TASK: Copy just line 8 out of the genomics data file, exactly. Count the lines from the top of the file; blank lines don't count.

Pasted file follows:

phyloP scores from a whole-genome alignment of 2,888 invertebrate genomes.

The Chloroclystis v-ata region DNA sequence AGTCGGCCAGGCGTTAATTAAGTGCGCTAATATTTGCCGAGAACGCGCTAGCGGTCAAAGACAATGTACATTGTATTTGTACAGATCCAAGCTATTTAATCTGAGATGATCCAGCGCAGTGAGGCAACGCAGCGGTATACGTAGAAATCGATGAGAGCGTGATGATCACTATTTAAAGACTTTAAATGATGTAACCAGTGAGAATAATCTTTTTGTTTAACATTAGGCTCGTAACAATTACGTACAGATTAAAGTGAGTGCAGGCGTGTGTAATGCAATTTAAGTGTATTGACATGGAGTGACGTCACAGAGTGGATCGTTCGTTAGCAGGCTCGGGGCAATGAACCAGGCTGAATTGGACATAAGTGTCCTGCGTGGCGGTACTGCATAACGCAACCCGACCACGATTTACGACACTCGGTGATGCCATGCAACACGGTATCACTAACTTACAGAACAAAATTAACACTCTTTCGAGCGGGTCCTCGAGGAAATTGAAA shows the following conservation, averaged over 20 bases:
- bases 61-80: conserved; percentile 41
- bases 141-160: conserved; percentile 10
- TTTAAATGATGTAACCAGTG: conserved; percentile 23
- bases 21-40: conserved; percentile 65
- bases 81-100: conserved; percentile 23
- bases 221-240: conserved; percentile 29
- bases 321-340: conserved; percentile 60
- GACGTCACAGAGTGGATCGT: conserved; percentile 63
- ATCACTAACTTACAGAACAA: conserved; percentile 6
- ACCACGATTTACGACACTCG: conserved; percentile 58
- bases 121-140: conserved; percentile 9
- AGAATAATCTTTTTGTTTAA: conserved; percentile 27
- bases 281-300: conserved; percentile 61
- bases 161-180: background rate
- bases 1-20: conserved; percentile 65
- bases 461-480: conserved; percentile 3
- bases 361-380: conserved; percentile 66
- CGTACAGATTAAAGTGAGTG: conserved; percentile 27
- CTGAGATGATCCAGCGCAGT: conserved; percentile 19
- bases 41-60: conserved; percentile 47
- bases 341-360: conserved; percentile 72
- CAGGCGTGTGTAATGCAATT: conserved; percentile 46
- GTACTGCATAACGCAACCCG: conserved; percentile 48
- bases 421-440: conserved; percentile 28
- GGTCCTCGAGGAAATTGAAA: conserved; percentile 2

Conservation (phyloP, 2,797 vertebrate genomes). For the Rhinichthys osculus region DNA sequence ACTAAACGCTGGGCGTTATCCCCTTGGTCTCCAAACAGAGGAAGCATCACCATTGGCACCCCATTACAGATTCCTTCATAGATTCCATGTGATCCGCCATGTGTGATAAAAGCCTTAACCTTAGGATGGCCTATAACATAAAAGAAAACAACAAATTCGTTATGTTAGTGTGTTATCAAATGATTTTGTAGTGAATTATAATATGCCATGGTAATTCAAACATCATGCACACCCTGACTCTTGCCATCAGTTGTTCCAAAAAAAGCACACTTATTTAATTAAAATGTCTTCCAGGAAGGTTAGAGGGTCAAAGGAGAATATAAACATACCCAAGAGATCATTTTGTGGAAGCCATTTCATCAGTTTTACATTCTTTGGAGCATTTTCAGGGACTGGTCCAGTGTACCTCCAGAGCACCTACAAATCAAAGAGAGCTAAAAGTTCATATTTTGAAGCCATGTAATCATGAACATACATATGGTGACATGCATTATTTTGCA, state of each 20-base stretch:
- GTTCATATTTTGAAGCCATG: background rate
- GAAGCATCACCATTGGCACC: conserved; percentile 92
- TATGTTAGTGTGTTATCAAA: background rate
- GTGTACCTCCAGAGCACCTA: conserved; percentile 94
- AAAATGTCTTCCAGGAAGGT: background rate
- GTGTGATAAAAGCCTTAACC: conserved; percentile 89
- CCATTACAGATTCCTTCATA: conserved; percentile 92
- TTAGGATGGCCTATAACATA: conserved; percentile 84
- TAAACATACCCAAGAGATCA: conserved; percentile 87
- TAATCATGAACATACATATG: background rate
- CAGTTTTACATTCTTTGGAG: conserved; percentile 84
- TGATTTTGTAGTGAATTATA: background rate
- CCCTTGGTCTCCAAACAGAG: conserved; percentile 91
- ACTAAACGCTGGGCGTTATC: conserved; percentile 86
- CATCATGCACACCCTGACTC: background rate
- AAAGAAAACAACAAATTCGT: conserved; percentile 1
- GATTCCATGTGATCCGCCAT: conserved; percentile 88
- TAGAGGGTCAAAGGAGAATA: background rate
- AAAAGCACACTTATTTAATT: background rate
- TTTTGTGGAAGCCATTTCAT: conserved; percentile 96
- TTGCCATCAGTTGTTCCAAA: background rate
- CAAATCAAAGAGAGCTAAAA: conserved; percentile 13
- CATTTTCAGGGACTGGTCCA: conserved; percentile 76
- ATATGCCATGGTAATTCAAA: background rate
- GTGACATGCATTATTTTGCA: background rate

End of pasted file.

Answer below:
- bases 221-240: conserved; percentile 29